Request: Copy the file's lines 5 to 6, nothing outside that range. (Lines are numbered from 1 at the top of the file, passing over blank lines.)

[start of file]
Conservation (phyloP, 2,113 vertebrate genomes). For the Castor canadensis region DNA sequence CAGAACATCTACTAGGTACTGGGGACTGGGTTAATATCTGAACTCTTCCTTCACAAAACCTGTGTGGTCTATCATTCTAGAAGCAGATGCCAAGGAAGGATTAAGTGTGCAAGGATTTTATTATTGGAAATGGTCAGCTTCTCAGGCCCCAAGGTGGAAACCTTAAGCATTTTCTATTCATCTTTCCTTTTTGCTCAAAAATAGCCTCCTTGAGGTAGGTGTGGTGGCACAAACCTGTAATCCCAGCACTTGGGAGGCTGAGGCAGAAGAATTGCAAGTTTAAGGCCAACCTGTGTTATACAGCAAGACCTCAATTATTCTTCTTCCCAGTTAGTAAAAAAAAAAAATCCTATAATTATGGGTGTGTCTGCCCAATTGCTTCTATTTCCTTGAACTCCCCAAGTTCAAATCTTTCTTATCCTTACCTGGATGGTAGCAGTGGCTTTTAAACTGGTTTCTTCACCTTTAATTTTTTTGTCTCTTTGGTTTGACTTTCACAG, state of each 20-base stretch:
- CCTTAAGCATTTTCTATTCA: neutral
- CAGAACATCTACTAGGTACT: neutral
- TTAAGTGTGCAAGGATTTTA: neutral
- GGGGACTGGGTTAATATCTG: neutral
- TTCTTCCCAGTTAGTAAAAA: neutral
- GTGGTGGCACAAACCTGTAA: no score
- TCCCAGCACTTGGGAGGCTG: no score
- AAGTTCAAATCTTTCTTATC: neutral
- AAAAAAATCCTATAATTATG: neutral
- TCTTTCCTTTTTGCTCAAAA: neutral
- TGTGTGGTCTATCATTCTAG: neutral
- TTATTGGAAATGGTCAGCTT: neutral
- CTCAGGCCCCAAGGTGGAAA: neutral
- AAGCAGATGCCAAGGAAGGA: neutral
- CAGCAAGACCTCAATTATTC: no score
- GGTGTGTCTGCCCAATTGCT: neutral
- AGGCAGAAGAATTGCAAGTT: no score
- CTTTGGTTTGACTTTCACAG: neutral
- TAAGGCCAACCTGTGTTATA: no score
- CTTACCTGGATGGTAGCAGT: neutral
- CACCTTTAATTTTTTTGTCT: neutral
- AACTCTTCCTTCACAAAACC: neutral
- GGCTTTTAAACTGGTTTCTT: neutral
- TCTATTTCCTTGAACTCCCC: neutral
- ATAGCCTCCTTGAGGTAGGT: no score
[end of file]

- GGGGACTGGGTTAATATCTG: neutral
- TTCTTCCCAGTTAGTAAAAA: neutral